DAILY | Nikolaus Geyrhalter and ABENDLAND

“At least since the 1990s, Austria has commanded a central place within global cinema culture,” begins Michael Sicinski in a piece on Nikolaus Geyrhalter‘s Abendland (2011) and Danube Hospital (2012) for MUBI’s Notebook, and “in terms of the tone, construction, and global attitude of Geyrhalter’s cinema, his work seems to be part of the very grain of his nation’s cinematic output. While Geyrhalter’s films don’t exactly ‘transcend’ documentary–what would that even mean?–they certainly place him in the upper tier of Austrian filmmakers. Films like [Michael Haneke‘s] Caché (2005) and Code Unknown (2000), [Ulrich Seidl’s] Import Export (2007) and the current Paradise trilogy (2012), are conceptual and formal cousins to Our Daily Bread (2005) and 7915 KM (2008), and should be recognized as such.”

Abendland, currently screening at New York’s Anthology Film Archives, “ultimately lacks the rigor that characterizes Geyrhalter’s finest work,” he finds. “By contrast, Danube Hospital is a deft, exacting piece of documentary cinema that is so subtly crafted that, upon first glance, it could be mistaken for Geyrhalter’s most conventional work to date. In fact, it is every bit as experimental as his previous work, but by narrowing his focus so specifically on one key institution, Geyrhalter is able to generate a set of dynamic metonymic relationships across multiple levels of the film.” The “implicit argument [is] that, yes, the Donauspital works. It is a bureaucratic machine that has semi-independent parts, and none of them is perfect, but they are all in above-average working order.”

“Stunningly shot and meticulously framed,” writes Tony Pipolo for Artforum, Abendland “is infused with the theme of surveillance, as it journeys to a number of sites across a nighttime Europe, inducing the illusory sense that everything is happening simultaneously. It is as if an omniscient alien invader were moving through the global village, collecting data on the rituals of an unfamiliar species on the eve of its extinction.”

In the Voice, Nick Pinkerton notes that the film is “fringed with scenes of aspirant immigrants turned away at the continent’s door. The rest of the film raises the question of why, exactly, anyone would want to come to this place.”

For the New York TimesManohla Dargis, this is “a vision that recalls Benedict Anderson‘s influential 1983 book, Imagined Communities: Reflections on the Origin and Spread of Nationalism, in which he defines a nation as ‘an imagined political community—and imagined as both inherently limited and sovereign.’ Mr. Anderson argues that nations are socially constructed (‘imagined’), because, while most of their members never meet face to face, they can imagine one another in communion, as when they read the same newspaper. (It’s an old book!) It is this sense of fraternity that leads people to die on behalf of their countries. With Abendland, Mr. Geyrhalter has created a portrait of an ‘imagined community’ that’s readily recognizable as Europe (if devoid of swarming tourists). It’s easy at least to guess what he has in mind by combining shots of surveillance cameras and border fences (which suggest keeping outsiders out) with culturally specific blowouts like Oktoberfest: that the different nationalisms often seen to have defined and nearly destroyed Europe—and are here evoked by images of singing Bavarians in lederhosen—have been supplanted by a Europe that is itself an imagined community.”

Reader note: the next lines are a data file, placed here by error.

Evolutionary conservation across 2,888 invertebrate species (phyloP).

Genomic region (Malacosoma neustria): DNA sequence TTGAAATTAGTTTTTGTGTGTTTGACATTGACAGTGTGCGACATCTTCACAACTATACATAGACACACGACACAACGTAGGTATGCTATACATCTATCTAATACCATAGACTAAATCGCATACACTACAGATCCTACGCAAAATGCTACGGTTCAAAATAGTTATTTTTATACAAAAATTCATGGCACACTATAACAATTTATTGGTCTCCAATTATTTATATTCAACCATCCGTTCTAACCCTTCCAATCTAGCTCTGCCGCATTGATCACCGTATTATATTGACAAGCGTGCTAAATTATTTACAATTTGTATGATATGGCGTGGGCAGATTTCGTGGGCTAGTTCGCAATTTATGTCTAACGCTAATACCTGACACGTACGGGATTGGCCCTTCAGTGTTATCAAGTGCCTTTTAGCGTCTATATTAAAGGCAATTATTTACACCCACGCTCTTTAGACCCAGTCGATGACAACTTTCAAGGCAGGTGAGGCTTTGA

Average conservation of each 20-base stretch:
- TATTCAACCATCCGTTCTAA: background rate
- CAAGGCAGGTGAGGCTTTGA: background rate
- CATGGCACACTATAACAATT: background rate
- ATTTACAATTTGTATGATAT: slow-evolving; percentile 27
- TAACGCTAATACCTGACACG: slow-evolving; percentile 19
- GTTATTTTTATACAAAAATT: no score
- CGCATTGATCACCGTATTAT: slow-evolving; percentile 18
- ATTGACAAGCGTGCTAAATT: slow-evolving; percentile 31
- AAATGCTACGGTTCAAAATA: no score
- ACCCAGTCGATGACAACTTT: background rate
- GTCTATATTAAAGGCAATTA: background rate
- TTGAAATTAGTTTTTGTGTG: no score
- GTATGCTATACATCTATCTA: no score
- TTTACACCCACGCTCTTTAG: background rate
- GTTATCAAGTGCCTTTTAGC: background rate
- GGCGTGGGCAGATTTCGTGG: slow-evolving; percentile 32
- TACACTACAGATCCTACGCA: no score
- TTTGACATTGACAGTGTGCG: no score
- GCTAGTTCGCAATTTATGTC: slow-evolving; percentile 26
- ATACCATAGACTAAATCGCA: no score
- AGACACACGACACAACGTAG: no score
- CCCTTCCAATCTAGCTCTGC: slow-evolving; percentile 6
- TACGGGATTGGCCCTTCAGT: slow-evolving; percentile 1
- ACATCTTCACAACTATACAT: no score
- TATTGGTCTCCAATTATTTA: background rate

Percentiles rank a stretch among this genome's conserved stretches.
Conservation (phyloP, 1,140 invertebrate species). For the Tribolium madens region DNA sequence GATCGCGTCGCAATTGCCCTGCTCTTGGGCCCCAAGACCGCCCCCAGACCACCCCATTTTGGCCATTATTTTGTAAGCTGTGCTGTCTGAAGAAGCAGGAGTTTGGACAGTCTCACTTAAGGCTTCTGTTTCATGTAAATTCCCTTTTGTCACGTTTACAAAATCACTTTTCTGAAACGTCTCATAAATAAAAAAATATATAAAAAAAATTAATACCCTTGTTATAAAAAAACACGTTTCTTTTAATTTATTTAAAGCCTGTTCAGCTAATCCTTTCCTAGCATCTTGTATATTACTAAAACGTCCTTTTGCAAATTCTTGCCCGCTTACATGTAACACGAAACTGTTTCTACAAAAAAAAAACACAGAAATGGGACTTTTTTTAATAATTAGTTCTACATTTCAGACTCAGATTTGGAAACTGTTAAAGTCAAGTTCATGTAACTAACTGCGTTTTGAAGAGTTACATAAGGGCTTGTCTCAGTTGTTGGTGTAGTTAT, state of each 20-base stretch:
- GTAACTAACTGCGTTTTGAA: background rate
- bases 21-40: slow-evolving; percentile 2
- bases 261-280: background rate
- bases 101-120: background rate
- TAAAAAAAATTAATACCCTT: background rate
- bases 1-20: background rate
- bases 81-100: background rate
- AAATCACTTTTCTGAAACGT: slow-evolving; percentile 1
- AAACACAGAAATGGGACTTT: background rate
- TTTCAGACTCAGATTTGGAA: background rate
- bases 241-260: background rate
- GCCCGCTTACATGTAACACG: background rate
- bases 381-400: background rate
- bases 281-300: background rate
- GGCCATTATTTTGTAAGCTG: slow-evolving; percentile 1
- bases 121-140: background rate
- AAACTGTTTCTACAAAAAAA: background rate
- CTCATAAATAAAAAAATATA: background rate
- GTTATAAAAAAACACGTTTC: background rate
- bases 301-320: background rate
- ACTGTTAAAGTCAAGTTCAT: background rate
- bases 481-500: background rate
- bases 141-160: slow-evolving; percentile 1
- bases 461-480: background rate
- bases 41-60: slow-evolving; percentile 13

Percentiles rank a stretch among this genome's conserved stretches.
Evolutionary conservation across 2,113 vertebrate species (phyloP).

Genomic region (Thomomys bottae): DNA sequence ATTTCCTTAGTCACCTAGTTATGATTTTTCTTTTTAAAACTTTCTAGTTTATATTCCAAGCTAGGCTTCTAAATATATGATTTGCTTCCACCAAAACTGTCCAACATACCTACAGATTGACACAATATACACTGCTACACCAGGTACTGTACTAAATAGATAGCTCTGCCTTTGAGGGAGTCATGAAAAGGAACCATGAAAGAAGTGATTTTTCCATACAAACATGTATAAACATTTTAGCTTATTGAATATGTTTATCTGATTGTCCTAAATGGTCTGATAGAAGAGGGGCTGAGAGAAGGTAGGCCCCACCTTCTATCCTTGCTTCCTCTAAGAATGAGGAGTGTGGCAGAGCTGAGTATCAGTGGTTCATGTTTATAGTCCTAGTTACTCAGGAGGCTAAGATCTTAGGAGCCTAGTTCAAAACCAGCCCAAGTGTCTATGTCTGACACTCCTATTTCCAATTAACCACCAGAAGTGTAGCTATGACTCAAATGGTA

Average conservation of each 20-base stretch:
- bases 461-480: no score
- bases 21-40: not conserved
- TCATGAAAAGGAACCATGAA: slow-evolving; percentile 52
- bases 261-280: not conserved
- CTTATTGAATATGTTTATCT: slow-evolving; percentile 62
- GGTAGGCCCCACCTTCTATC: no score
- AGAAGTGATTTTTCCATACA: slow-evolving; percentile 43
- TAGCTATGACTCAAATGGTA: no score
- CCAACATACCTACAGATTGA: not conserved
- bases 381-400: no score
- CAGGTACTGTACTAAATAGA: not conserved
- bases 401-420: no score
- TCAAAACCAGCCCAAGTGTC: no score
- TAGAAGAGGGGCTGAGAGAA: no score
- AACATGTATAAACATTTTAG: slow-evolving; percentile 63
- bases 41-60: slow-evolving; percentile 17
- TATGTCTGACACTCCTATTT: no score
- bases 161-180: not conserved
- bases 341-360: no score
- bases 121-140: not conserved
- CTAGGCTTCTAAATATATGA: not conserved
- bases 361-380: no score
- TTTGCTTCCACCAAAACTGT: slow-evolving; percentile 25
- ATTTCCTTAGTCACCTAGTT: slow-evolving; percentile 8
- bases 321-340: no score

Benjamin Mercer for the L: “Europe here appears to be in the systematic process of vacuum-sealing itself off, streamlining itself from within while exerting ever tighter control on the traffic coming in from without.”

“Technology is shown as a highly elastic border, or semi-permeable membrane, that both separates human beings and allows them to convene,” observes Joseph Jon Lanthier in Slant. “Cameras, computers, and transportation systems become a hegemonic arsenal that anonymizes and manipulates victims, and yet the film’s own detached dualism also fades its human subjects into the background. Much of the international dialogue is left unsubtitled, as though the movie wants us to tune out each sequence once we’ve gleaned its gist… This neutralizing and dehumanizing effect may indeed be what Abendland criticizes modern life of having succumbed to, but in this instance the tail-eating snake engulfs its own head.”

Still, Time Out New York‘s David Fear finds that this “look at an Old World continent reeling from the New World values is both thrilling and damning. It may end at a rave in the Netherlands, but the message is still that Nero fiddles as Rome burns.”

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